City of Boulder: It’s All Going to the Dogs

Posted on December 2, 2019

Cute dog from City of Boulder

This guest blog is brought to you by Tanya Ange, Deputy City Manager of the City of Boulder. The City of Boulder, Colorado is one of our winners for the 2019 Meagle Award. The Meagle Award recognizes the best places to work in local government.

On behalf of everyone at the City of Boulder, we’re so excited to be a Meagle Award winner for Best Local Government Workplace in a Mid-Size City!

As deputy city manager, I’m fortunate to work with more than 2,000 diverse and talented individuals, who bring Boulder’s vision of “Service excellence for an inspired future” to life. Each day, our employees humble, inspire, and remind me that they are the foundation of our commitment to our community and the beating heart of our success.

As city leaders, we continually challenge ourselves to do right by our community members. That requires asking if we’re doing all we can to help them feel seen and heard; do their best work; maintain good health and wellness; and thrive in their careers. While we’re proud of our progress, we know there’s ample room for improvement.

We also have an obligation to make smart decisions about every dollar of theirs we spend. As the costs of competitive wages, quality health benefits, new and improved facilities, better equipment, and faster technologies continue to rise, the “right” way is almost never simple. Until one day, it is.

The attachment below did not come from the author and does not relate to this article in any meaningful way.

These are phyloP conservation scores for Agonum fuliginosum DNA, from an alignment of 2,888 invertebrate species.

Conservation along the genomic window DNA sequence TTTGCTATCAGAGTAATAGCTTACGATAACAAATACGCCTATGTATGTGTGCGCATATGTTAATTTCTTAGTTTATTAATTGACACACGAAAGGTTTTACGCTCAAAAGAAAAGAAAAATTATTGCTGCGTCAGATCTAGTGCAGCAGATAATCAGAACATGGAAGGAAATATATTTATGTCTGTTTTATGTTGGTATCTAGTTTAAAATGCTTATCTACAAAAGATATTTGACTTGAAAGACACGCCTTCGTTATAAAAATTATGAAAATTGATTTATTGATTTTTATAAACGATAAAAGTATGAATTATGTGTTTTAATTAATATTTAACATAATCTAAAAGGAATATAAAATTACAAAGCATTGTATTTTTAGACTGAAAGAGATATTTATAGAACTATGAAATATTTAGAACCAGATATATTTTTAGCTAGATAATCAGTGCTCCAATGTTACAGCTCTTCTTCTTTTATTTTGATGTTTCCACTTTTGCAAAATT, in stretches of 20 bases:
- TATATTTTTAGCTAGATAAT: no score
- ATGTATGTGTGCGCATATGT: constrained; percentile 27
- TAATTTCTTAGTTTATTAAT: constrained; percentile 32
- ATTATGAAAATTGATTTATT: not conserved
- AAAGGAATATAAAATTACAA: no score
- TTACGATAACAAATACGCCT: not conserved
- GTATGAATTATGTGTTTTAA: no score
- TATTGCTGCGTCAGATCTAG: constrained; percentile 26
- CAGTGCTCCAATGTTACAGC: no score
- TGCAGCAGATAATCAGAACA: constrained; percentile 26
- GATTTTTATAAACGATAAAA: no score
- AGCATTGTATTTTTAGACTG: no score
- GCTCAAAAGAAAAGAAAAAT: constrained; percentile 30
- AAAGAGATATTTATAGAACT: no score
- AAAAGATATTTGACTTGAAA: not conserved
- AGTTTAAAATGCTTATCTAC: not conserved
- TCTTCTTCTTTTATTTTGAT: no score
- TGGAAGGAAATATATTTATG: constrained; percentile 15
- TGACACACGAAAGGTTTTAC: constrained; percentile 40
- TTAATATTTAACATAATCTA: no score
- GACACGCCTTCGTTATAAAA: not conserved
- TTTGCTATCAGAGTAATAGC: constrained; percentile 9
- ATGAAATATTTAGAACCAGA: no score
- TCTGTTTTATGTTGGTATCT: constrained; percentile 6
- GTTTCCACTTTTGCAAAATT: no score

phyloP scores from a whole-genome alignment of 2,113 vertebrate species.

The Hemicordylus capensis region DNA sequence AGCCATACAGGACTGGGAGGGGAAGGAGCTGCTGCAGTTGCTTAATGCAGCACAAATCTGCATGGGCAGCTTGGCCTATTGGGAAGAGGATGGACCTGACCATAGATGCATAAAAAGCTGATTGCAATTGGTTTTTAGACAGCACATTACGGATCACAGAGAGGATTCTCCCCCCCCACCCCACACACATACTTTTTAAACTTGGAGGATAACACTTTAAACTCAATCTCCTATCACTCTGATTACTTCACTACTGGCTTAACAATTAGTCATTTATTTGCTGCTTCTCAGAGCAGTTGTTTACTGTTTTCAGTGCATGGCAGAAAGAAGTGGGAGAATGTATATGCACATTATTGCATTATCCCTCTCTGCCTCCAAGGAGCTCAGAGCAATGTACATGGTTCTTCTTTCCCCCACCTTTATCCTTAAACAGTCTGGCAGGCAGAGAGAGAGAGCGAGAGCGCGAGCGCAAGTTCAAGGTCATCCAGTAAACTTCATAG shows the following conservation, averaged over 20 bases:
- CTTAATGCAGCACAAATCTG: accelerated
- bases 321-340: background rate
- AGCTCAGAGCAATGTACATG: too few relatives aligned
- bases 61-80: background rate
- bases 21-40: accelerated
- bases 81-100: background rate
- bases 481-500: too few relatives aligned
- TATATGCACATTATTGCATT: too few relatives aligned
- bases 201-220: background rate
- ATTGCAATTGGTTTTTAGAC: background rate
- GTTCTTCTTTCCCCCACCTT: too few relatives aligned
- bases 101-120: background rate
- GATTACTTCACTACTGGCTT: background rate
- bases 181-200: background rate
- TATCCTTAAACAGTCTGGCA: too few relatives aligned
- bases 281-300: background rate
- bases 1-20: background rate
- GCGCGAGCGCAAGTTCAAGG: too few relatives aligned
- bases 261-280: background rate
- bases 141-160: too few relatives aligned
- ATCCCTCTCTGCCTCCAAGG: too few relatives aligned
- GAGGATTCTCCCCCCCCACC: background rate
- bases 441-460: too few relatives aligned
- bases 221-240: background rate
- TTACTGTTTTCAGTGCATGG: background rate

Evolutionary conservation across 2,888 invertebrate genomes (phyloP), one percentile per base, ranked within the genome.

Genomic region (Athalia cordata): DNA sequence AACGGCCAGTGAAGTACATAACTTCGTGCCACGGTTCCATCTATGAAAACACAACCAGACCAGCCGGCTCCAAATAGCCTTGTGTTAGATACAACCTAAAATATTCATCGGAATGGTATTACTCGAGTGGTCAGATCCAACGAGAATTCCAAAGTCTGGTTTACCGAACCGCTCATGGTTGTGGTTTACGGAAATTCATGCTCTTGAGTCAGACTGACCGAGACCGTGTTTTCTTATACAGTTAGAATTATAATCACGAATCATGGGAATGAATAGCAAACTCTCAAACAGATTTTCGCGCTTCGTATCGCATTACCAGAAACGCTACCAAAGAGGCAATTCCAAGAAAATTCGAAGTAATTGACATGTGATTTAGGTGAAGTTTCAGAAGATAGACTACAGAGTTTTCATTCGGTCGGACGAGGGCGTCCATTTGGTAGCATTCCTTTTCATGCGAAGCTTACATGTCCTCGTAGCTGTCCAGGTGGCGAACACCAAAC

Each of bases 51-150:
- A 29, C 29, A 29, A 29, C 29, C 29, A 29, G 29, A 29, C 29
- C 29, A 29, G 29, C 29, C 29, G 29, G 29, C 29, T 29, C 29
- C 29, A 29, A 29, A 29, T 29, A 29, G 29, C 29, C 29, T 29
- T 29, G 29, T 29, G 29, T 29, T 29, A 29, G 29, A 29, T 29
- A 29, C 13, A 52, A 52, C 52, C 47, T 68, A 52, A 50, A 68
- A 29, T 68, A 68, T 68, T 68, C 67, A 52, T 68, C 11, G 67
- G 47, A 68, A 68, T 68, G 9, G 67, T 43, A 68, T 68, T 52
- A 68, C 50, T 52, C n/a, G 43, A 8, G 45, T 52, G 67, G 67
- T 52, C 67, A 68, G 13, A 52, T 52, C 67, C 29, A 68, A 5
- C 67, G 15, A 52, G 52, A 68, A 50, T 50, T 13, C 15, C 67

Right this way (to the jar of treats)

Bring your Dog to Work

While many have contributed over many years to build Boulder into the incredible and eclectic place it is, special credit this year goes to Chanté, Hank, Sir Otis Asher the 1st, Stewie, Rocket, and dozens of other dogs. They infiltrated our city in search of treats and belly rubs after we introduced new Dogs at Work Guidelines this past spring.

Of course, we didn’t pioneer the idea of bringing dogs to work. Employers like Amazon and Google have been doing it for years, and other private and public sector organizations have followed. But it’s a fitting example of why local governments sometimes need to wiggle out of their comfort zones and make a leap to get past the safety of “why not” and embrace the more compelling reasons of why.

Here’s why it made sense

  • Reading into the Research: A joint report issued by Accenture, NEOGOV, and NASCA this year stated very bluntly what had been becoming increasingly apparent: “As the public and private sectors battle for talent, government is falling too far behind in preparing for the workforce of the future. To close the gap—and attract the best talent—they must start making bold moves today.”
  • Tapping into Trends: The Washington Post found millennials, who are quickly becoming the largest employee demographics worldwide, “…are half as likely to be married or living with a partner than they were 50 years ago. They are also delaying parenthood and demanding flexible work arrangements—all of which has translated to higher rates of pet ownership.” With 90% of our 155 miles of trails open to dogs, a dog-friendly workplace felt like a natural extension.
  • Listening and Learning: Through our employee engagement surveys, Benefits Advisory Committee, and speaking with employees and prospective new hires, what we heard was loud and clear. More flexibility at work isn’t just a nice-to-have, for many, it’s a need, and increasingly, a deal-breaker.